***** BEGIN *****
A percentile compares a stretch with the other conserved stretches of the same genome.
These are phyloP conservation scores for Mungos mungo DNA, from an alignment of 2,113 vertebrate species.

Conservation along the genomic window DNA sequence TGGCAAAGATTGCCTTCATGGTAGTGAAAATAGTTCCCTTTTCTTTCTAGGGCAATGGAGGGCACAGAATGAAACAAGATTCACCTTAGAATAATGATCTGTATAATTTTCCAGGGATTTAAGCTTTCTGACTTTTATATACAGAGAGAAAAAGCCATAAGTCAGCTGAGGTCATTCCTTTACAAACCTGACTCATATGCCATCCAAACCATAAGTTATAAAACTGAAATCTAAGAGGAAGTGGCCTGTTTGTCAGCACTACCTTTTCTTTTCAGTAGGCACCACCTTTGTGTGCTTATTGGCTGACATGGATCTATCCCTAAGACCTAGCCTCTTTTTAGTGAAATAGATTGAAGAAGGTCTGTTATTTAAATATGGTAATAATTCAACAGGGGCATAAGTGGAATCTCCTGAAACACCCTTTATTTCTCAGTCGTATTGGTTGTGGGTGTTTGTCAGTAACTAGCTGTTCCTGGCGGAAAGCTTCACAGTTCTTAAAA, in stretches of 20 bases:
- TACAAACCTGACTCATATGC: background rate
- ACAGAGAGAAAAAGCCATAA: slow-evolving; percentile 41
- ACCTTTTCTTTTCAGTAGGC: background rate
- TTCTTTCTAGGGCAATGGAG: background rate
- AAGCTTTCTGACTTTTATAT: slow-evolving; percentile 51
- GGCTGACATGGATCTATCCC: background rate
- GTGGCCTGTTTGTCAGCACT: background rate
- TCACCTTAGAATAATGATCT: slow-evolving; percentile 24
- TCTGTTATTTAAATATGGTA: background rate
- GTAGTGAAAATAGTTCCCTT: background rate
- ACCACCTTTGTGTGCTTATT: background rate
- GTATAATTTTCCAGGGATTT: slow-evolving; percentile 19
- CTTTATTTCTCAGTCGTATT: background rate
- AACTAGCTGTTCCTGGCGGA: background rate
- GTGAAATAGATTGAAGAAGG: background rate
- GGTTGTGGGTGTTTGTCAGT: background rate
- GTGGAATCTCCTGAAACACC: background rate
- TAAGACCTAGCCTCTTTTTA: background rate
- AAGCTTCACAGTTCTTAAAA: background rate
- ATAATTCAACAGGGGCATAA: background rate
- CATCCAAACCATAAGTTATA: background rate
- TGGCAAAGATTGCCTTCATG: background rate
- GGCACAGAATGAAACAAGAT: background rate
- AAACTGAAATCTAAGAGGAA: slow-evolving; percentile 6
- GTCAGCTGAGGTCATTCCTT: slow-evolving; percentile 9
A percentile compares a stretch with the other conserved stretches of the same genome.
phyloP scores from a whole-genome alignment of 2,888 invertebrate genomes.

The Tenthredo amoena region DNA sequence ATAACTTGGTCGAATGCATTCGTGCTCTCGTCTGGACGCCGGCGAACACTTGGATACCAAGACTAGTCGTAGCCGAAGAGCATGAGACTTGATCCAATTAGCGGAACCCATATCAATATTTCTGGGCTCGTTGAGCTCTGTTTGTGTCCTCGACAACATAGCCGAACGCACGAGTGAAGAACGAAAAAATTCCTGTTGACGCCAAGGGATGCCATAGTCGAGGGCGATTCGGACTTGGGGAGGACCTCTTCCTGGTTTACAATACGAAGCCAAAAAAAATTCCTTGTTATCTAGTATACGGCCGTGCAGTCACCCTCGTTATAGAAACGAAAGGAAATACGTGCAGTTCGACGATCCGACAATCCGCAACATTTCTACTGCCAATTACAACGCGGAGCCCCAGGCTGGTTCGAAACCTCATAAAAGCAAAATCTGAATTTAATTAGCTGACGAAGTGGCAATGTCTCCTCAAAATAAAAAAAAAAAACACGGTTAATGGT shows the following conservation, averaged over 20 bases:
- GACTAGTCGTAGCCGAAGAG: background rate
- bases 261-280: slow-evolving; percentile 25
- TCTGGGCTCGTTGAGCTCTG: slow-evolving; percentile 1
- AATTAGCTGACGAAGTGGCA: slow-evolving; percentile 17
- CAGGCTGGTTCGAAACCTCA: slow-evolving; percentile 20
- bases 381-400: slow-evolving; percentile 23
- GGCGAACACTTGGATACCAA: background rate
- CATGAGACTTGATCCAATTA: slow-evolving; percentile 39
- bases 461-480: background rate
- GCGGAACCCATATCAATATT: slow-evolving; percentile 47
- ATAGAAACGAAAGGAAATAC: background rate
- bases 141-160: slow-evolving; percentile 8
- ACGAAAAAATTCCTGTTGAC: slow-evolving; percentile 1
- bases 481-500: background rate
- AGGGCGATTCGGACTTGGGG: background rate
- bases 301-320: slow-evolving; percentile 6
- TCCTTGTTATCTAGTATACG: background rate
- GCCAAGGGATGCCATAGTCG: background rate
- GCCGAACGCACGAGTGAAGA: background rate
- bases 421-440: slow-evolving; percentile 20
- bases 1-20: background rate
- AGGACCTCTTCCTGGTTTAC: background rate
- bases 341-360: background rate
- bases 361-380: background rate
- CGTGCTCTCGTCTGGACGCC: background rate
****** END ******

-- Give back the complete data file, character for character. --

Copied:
A percentile compares a stretch with the other conserved stretches of the same genome.
These are phyloP conservation scores for Mungos mungo DNA, from an alignment of 2,113 vertebrate species.

Conservation along the genomic window DNA sequence TGGCAAAGATTGCCTTCATGGTAGTGAAAATAGTTCCCTTTTCTTTCTAGGGCAATGGAGGGCACAGAATGAAACAAGATTCACCTTAGAATAATGATCTGTATAATTTTCCAGGGATTTAAGCTTTCTGACTTTTATATACAGAGAGAAAAAGCCATAAGTCAGCTGAGGTCATTCCTTTACAAACCTGACTCATATGCCATCCAAACCATAAGTTATAAAACTGAAATCTAAGAGGAAGTGGCCTGTTTGTCAGCACTACCTTTTCTTTTCAGTAGGCACCACCTTTGTGTGCTTATTGGCTGACATGGATCTATCCCTAAGACCTAGCCTCTTTTTAGTGAAATAGATTGAAGAAGGTCTGTTATTTAAATATGGTAATAATTCAACAGGGGCATAAGTGGAATCTCCTGAAACACCCTTTATTTCTCAGTCGTATTGGTTGTGGGTGTTTGTCAGTAACTAGCTGTTCCTGGCGGAAAGCTTCACAGTTCTTAAAA, in stretches of 20 bases:
- TACAAACCTGACTCATATGC: background rate
- ACAGAGAGAAAAAGCCATAA: slow-evolving; percentile 41
- ACCTTTTCTTTTCAGTAGGC: background rate
- TTCTTTCTAGGGCAATGGAG: background rate
- AAGCTTTCTGACTTTTATAT: slow-evolving; percentile 51
- GGCTGACATGGATCTATCCC: background rate
- GTGGCCTGTTTGTCAGCACT: background rate
- TCACCTTAGAATAATGATCT: slow-evolving; percentile 24
- TCTGTTATTTAAATATGGTA: background rate
- GTAGTGAAAATAGTTCCCTT: background rate
- ACCACCTTTGTGTGCTTATT: background rate
- GTATAATTTTCCAGGGATTT: slow-evolving; percentile 19
- CTTTATTTCTCAGTCGTATT: background rate
- AACTAGCTGTTCCTGGCGGA: background rate
- GTGAAATAGATTGAAGAAGG: background rate
- GGTTGTGGGTGTTTGTCAGT: background rate
- GTGGAATCTCCTGAAACACC: background rate
- TAAGACCTAGCCTCTTTTTA: background rate
- AAGCTTCACAGTTCTTAAAA: background rate
- ATAATTCAACAGGGGCATAA: background rate
- CATCCAAACCATAAGTTATA: background rate
- TGGCAAAGATTGCCTTCATG: background rate
- GGCACAGAATGAAACAAGAT: background rate
- AAACTGAAATCTAAGAGGAA: slow-evolving; percentile 6
- GTCAGCTGAGGTCATTCCTT: slow-evolving; percentile 9
A percentile compares a stretch with the other conserved stretches of the same genome.
phyloP scores from a whole-genome alignment of 2,888 invertebrate genomes.

The Tenthredo amoena region DNA sequence ATAACTTGGTCGAATGCATTCGTGCTCTCGTCTGGACGCCGGCGAACACTTGGATACCAAGACTAGTCGTAGCCGAAGAGCATGAGACTTGATCCAATTAGCGGAACCCATATCAATATTTCTGGGCTCGTTGAGCTCTGTTTGTGTCCTCGACAACATAGCCGAACGCACGAGTGAAGAACGAAAAAATTCCTGTTGACGCCAAGGGATGCCATAGTCGAGGGCGATTCGGACTTGGGGAGGACCTCTTCCTGGTTTACAATACGAAGCCAAAAAAAATTCCTTGTTATCTAGTATACGGCCGTGCAGTCACCCTCGTTATAGAAACGAAAGGAAATACGTGCAGTTCGACGATCCGACAATCCGCAACATTTCTACTGCCAATTACAACGCGGAGCCCCAGGCTGGTTCGAAACCTCATAAAAGCAAAATCTGAATTTAATTAGCTGACGAAGTGGCAATGTCTCCTCAAAATAAAAAAAAAAAACACGGTTAATGGT shows the following conservation, averaged over 20 bases:
- GACTAGTCGTAGCCGAAGAG: background rate
- bases 261-280: slow-evolving; percentile 25
- TCTGGGCTCGTTGAGCTCTG: slow-evolving; percentile 1
- AATTAGCTGACGAAGTGGCA: slow-evolving; percentile 17
- CAGGCTGGTTCGAAACCTCA: slow-evolving; percentile 20
- bases 381-400: slow-evolving; percentile 23
- GGCGAACACTTGGATACCAA: background rate
- CATGAGACTTGATCCAATTA: slow-evolving; percentile 39
- bases 461-480: background rate
- GCGGAACCCATATCAATATT: slow-evolving; percentile 47
- ATAGAAACGAAAGGAAATAC: background rate
- bases 141-160: slow-evolving; percentile 8
- ACGAAAAAATTCCTGTTGAC: slow-evolving; percentile 1
- bases 481-500: background rate
- AGGGCGATTCGGACTTGGGG: background rate
- bases 301-320: slow-evolving; percentile 6
- TCCTTGTTATCTAGTATACG: background rate
- GCCAAGGGATGCCATAGTCG: background rate
- GCCGAACGCACGAGTGAAGA: background rate
- bases 421-440: slow-evolving; percentile 20
- bases 1-20: background rate
- AGGACCTCTTCCTGGTTTAC: background rate
- bases 341-360: background rate
- bases 361-380: background rate
- CGTGCTCTCGTCTGGACGCC: background rate